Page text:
Although FBI and CIA personnel had many discussions throughout July and August 2001 about the Cole attacks and the Malaysia meetings, the CIA did not provide and the FBI did not become aware of the significant intelligence information about Mihdhar’s U.S. visa, the Malaysian matter, and the identification of Khallad in the Kuala Lumpur photographs until August 22, 2001. In May 2001, one detailee to the CTC was assigned to “get up to speed” on the Malaysian matter in her spare time but said she had been unable to focus on the matter until August 2001. On July 13, even after John had suggested in an e-mail to the CTC that the Khallad identification from the Kuala Lumpur photographs be passed to the FBI via CIR, this was not done for several weeks. The CIR was not sent to the FBI until August 30, after the FBI learned of Mihdhar’s presence in the United States.
The CIA also did not provide to the FBI the information about Hazmi’s travel to the United States in January 2000 until August 22. Donna stated that she did not receive this information until August 22, and her actions upon receipt of the information clearly indicate that she understood the significance of this information when she received it. She took immediate steps to open an intelligence investigation when she learned of this information.
On August 22, once the FBI was aware of the intelligence information about Mihdhar and that he was in the United States, the FBI took steps to open an intelligence investigation to locate him. Yet, the FBI did not pursue this as an urgent matter or assign many resources to it. It was given to a single, inexperienced agent without any particular priority. Moreover, the dispute within the FBI about whether to allow a criminal investigation to be opened again demonstrated the problems with the wall between criminal and intelligence investigations. The FBI was not close to locating Mihdhar or Hazmi when they participated in the terrorist attacks on September 11, 2001. In the analysis section of this chapter, we address in more detail the FBI’s decision to open the matter as an intelligence investigation instead of a criminal investigation, and the inadequacy of the FBI’s efforts to investigate Mihdhar in late August and early September 2001.
In summary, there were at least five opportunities for the FBI to have learned about Mihdhar and Hazmi, including their connection to the purported mastermind of the Cole attack and their presence in the United States, well before the September 11 attacks. First, in early 2000, the FBI received the NSA information about Mihdhar’s planned travel to Malaysia. Although the CIA informed the FBI of the Malaysia meetings in January 2000, the existence of Mihdhar’s U.S. visa and the surveillance photographs was not disclosed to the FBI. FBI detailees at the CTC read the pertinent CIA cable traffic with this information and drafted a CIR to pass this information to the FBI. But the CIR was not released to the FBI, purportedly at the direction of a CIA supervisor, and the FBI did not learn of this critical information until August 2001. In addition, in March 2000 a CIA office discovered that Hazmi had traveled to the United States in January 2000, but no one from the CIA shared this information with the FBI.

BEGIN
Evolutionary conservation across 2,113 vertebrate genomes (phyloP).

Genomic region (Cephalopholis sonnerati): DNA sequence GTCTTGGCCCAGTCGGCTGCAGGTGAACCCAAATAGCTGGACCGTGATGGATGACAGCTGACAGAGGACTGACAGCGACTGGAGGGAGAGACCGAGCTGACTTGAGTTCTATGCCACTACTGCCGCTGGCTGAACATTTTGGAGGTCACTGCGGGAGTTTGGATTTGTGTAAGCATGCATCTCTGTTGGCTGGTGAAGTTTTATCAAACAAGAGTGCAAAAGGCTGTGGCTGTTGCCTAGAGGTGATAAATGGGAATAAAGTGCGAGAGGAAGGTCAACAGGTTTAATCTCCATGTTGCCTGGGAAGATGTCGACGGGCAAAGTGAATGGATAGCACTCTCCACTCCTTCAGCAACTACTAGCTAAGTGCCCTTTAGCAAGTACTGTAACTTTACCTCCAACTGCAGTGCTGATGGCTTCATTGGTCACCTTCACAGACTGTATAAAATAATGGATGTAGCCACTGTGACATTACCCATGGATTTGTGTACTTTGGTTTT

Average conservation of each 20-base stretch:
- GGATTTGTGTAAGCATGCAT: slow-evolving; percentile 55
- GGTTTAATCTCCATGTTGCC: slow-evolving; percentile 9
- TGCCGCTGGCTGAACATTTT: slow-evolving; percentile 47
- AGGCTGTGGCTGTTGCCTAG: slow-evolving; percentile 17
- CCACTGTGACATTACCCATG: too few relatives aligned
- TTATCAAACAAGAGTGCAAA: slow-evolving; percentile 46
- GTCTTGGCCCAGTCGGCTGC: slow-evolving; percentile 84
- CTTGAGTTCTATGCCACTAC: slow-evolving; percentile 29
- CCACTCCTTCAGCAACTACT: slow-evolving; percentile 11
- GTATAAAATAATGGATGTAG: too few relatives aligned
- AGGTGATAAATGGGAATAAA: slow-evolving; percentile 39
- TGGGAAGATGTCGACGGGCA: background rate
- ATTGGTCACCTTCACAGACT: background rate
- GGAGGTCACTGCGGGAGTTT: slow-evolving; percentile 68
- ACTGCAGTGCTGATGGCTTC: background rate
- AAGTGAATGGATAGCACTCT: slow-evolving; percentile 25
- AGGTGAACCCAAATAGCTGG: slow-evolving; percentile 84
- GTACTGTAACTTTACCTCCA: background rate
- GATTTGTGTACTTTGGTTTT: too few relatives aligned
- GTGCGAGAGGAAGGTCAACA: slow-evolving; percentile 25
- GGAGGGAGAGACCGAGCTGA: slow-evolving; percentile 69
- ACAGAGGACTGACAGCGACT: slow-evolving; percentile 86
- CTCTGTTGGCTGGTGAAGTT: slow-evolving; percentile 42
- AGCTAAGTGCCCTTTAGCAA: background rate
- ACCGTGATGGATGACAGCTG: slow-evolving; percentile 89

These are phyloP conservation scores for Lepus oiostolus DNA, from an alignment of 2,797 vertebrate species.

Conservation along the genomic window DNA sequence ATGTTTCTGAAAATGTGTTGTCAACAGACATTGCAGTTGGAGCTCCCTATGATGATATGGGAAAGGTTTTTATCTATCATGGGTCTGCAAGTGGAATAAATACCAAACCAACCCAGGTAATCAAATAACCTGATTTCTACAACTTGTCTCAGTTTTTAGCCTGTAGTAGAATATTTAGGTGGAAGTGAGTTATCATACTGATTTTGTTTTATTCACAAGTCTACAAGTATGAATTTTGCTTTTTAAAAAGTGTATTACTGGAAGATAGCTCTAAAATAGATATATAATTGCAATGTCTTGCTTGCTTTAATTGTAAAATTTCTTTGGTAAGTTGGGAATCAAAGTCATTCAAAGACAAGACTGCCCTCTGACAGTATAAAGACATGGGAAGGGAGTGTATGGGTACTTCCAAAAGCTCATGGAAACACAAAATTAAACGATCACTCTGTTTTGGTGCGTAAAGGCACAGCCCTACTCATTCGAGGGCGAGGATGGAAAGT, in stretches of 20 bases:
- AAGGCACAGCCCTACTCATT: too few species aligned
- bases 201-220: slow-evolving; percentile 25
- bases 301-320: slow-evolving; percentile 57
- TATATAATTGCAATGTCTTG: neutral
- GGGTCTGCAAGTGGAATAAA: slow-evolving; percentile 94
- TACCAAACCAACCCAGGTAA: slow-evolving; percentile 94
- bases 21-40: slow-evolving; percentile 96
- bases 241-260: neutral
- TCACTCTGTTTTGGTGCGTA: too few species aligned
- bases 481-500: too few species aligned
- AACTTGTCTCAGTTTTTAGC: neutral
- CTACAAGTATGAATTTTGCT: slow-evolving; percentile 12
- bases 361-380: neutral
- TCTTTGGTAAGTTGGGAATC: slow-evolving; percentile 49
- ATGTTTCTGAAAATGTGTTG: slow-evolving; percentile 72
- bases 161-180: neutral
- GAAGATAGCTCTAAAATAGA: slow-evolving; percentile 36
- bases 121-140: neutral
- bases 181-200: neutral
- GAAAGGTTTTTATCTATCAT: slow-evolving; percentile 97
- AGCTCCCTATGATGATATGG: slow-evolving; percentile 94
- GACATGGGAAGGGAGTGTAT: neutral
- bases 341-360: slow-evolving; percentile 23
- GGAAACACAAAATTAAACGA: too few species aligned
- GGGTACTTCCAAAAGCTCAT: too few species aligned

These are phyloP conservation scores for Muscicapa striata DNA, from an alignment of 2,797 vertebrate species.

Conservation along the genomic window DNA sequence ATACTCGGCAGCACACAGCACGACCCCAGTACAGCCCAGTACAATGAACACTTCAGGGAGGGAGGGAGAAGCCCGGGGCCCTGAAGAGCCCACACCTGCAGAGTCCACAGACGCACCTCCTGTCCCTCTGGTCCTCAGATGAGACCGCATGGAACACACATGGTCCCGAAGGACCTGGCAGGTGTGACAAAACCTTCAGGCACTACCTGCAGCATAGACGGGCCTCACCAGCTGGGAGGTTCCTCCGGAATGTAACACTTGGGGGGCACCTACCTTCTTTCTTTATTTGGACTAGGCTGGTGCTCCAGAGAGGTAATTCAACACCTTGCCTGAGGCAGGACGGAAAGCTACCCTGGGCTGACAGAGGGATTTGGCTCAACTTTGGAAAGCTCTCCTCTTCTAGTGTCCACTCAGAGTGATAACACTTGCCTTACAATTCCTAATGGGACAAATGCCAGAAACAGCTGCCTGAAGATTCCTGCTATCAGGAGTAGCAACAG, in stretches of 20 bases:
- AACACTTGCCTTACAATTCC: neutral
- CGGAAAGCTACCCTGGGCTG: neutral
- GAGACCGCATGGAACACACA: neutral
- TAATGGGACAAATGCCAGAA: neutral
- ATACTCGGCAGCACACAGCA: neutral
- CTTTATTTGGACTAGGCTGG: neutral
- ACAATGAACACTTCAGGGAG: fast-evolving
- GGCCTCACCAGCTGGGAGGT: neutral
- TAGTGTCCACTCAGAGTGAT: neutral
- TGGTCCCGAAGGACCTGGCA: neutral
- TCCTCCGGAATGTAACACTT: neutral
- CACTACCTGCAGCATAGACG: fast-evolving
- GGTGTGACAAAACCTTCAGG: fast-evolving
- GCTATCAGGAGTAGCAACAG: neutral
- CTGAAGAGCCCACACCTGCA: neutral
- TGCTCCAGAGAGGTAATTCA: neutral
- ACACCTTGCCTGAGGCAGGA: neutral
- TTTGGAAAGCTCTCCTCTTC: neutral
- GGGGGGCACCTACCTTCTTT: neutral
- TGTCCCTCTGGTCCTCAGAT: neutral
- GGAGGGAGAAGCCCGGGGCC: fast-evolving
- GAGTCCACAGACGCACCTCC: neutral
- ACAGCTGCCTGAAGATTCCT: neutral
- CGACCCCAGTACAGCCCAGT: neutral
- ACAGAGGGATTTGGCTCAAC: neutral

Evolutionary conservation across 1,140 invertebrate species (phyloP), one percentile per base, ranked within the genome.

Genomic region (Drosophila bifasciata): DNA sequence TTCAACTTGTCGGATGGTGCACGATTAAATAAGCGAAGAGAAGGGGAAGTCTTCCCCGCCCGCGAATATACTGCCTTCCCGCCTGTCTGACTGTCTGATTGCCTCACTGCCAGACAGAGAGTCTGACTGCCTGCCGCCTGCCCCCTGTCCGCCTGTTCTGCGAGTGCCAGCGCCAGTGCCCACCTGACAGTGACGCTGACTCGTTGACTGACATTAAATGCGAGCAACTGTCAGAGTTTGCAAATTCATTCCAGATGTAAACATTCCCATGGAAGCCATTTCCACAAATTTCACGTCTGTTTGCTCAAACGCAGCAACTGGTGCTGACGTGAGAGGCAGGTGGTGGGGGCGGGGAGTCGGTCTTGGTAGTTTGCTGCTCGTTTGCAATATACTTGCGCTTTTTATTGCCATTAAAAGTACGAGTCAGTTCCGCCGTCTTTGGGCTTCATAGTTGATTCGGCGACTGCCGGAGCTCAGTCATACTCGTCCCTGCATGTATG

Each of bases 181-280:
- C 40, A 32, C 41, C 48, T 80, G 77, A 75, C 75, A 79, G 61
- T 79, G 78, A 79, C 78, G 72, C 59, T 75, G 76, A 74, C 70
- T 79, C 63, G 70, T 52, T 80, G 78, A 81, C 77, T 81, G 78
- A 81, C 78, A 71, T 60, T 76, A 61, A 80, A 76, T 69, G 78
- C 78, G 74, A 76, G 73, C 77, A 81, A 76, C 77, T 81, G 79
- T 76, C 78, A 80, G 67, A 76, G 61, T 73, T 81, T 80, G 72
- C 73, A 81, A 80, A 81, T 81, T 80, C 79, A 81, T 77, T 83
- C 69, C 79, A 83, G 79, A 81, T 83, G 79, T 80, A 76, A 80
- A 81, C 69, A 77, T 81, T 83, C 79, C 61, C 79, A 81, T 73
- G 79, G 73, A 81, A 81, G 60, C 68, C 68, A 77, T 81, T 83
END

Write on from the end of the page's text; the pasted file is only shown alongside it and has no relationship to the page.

Second, in February 2000, Mihdhar and Hazmi moved to San Diego, where they were aided in finding a place to live by the former subject of an FBI preliminary inquiry. In May 2000, Hazmi and Mihdhar moved in with an FBI asset in San Diego, California. However, the FBI did not learn of this information until after the September 11 attacks.
Third, in early January 2001, the CIA showed the Kuala Lumpur surveillance photographs to a joint CIA/FBI source, and the source stated that “Khallad” was in one of the photographs. This identification could have led the FBI to focus on who else was at the Malaysia meetings with Khallad, the purported mastermind of the Cole attacks, which could have led the FBI to identify and locate Mihdhar. However, we concluded that, despite the CIA’s assertions, the source’s identification of Khallad in these photographs was not known by the FBI.
Fourth, in May and June 2001, due to concerns about possible terrorist activities, CIA employees were again examining the Kuala Lumpur photographs, Hazmi’s and Mihdhar’s travel (including Hazmi’s travel to Los Angeles), and the identification of Khallad in the Kuala Lumpur photographs. At the same time, these CIA employees were discussing with FBI employees the Cole investigation and the Kuala Lumpur photographs. Yet, despite these interactions between the two agencies on the telephone, in e-mails, and in a June 11 meeting in New York, the FBI never was informed of the critical intelligence information that Khallad was identified in the Kuala Lumpur photographs with Mihdhar, and that Hazmi had traveled to the United States. Again, this information could have led the FBI to initiate a search for Hazmi and Mihdhar earlier than it eventually did.